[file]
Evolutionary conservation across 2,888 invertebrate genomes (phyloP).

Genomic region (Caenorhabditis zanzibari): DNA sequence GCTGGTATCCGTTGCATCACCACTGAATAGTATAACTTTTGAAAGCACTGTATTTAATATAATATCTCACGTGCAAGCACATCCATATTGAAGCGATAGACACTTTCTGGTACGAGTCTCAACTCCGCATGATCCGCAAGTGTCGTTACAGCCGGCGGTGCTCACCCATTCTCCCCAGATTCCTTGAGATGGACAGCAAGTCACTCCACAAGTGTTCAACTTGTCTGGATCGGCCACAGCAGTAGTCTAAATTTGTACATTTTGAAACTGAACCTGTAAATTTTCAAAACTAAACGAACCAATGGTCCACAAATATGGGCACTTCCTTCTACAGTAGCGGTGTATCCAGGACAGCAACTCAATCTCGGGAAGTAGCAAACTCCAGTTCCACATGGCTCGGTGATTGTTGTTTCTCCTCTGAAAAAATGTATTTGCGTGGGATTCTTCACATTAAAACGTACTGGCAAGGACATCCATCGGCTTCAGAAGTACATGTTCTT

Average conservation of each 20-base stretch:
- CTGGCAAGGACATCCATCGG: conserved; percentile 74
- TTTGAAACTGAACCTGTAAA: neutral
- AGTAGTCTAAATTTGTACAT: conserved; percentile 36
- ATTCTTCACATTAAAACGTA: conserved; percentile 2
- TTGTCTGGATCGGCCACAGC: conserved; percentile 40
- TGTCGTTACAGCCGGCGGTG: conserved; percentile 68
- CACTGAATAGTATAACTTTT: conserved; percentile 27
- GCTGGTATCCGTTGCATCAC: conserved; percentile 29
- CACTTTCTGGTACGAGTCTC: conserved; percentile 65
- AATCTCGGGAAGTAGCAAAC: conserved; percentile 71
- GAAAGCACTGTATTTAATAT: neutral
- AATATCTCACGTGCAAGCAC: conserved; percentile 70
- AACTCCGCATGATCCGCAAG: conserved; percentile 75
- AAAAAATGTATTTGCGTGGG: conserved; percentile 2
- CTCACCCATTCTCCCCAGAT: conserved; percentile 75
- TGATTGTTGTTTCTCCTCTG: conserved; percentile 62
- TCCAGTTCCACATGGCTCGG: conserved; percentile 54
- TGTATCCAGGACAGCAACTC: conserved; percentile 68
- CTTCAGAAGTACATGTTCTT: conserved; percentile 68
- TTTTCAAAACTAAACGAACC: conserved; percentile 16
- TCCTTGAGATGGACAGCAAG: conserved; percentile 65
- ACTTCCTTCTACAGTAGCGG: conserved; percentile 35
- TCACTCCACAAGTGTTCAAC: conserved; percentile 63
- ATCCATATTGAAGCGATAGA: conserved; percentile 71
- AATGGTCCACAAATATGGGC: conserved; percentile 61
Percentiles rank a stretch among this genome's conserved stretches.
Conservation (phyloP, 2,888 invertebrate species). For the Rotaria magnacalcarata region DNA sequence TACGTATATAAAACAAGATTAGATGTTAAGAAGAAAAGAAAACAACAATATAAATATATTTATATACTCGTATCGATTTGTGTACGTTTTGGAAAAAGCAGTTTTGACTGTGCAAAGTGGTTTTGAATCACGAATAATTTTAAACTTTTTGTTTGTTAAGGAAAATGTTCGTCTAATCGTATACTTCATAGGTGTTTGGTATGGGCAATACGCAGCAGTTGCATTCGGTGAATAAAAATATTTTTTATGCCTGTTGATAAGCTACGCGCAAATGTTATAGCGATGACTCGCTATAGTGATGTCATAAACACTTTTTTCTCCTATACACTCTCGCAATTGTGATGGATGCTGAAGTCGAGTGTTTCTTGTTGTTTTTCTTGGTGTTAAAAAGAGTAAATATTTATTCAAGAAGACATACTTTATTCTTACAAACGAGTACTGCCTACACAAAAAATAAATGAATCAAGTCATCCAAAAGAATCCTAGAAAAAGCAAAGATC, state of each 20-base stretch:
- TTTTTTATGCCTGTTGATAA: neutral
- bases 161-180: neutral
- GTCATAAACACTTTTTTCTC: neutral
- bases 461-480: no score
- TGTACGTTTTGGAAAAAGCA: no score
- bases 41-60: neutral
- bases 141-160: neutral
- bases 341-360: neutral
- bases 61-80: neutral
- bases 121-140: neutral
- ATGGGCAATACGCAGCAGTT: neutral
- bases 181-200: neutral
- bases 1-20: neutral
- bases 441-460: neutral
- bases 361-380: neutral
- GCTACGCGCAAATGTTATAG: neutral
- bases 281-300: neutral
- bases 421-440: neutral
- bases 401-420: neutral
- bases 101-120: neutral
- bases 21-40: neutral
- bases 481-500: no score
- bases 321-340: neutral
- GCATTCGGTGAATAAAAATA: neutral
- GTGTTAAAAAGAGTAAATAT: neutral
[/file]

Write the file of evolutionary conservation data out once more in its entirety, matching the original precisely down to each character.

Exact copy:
Evolutionary conservation across 2,888 invertebrate genomes (phyloP).

Genomic region (Caenorhabditis zanzibari): DNA sequence GCTGGTATCCGTTGCATCACCACTGAATAGTATAACTTTTGAAAGCACTGTATTTAATATAATATCTCACGTGCAAGCACATCCATATTGAAGCGATAGACACTTTCTGGTACGAGTCTCAACTCCGCATGATCCGCAAGTGTCGTTACAGCCGGCGGTGCTCACCCATTCTCCCCAGATTCCTTGAGATGGACAGCAAGTCACTCCACAAGTGTTCAACTTGTCTGGATCGGCCACAGCAGTAGTCTAAATTTGTACATTTTGAAACTGAACCTGTAAATTTTCAAAACTAAACGAACCAATGGTCCACAAATATGGGCACTTCCTTCTACAGTAGCGGTGTATCCAGGACAGCAACTCAATCTCGGGAAGTAGCAAACTCCAGTTCCACATGGCTCGGTGATTGTTGTTTCTCCTCTGAAAAAATGTATTTGCGTGGGATTCTTCACATTAAAACGTACTGGCAAGGACATCCATCGGCTTCAGAAGTACATGTTCTT

Average conservation of each 20-base stretch:
- CTGGCAAGGACATCCATCGG: conserved; percentile 74
- TTTGAAACTGAACCTGTAAA: neutral
- AGTAGTCTAAATTTGTACAT: conserved; percentile 36
- ATTCTTCACATTAAAACGTA: conserved; percentile 2
- TTGTCTGGATCGGCCACAGC: conserved; percentile 40
- TGTCGTTACAGCCGGCGGTG: conserved; percentile 68
- CACTGAATAGTATAACTTTT: conserved; percentile 27
- GCTGGTATCCGTTGCATCAC: conserved; percentile 29
- CACTTTCTGGTACGAGTCTC: conserved; percentile 65
- AATCTCGGGAAGTAGCAAAC: conserved; percentile 71
- GAAAGCACTGTATTTAATAT: neutral
- AATATCTCACGTGCAAGCAC: conserved; percentile 70
- AACTCCGCATGATCCGCAAG: conserved; percentile 75
- AAAAAATGTATTTGCGTGGG: conserved; percentile 2
- CTCACCCATTCTCCCCAGAT: conserved; percentile 75
- TGATTGTTGTTTCTCCTCTG: conserved; percentile 62
- TCCAGTTCCACATGGCTCGG: conserved; percentile 54
- TGTATCCAGGACAGCAACTC: conserved; percentile 68
- CTTCAGAAGTACATGTTCTT: conserved; percentile 68
- TTTTCAAAACTAAACGAACC: conserved; percentile 16
- TCCTTGAGATGGACAGCAAG: conserved; percentile 65
- ACTTCCTTCTACAGTAGCGG: conserved; percentile 35
- TCACTCCACAAGTGTTCAAC: conserved; percentile 63
- ATCCATATTGAAGCGATAGA: conserved; percentile 71
- AATGGTCCACAAATATGGGC: conserved; percentile 61
Percentiles rank a stretch among this genome's conserved stretches.
Conservation (phyloP, 2,888 invertebrate species). For the Rotaria magnacalcarata region DNA sequence TACGTATATAAAACAAGATTAGATGTTAAGAAGAAAAGAAAACAACAATATAAATATATTTATATACTCGTATCGATTTGTGTACGTTTTGGAAAAAGCAGTTTTGACTGTGCAAAGTGGTTTTGAATCACGAATAATTTTAAACTTTTTGTTTGTTAAGGAAAATGTTCGTCTAATCGTATACTTCATAGGTGTTTGGTATGGGCAATACGCAGCAGTTGCATTCGGTGAATAAAAATATTTTTTATGCCTGTTGATAAGCTACGCGCAAATGTTATAGCGATGACTCGCTATAGTGATGTCATAAACACTTTTTTCTCCTATACACTCTCGCAATTGTGATGGATGCTGAAGTCGAGTGTTTCTTGTTGTTTTTCTTGGTGTTAAAAAGAGTAAATATTTATTCAAGAAGACATACTTTATTCTTACAAACGAGTACTGCCTACACAAAAAATAAATGAATCAAGTCATCCAAAAGAATCCTAGAAAAAGCAAAGATC, state of each 20-base stretch:
- TTTTTTATGCCTGTTGATAA: neutral
- bases 161-180: neutral
- GTCATAAACACTTTTTTCTC: neutral
- bases 461-480: no score
- TGTACGTTTTGGAAAAAGCA: no score
- bases 41-60: neutral
- bases 141-160: neutral
- bases 341-360: neutral
- bases 61-80: neutral
- bases 121-140: neutral
- ATGGGCAATACGCAGCAGTT: neutral
- bases 181-200: neutral
- bases 1-20: neutral
- bases 441-460: neutral
- bases 361-380: neutral
- GCTACGCGCAAATGTTATAG: neutral
- bases 281-300: neutral
- bases 421-440: neutral
- bases 401-420: neutral
- bases 101-120: neutral
- bases 21-40: neutral
- bases 481-500: no score
- bases 321-340: neutral
- GCATTCGGTGAATAAAAATA: neutral
- GTGTTAAAAAGAGTAAATAT: neutral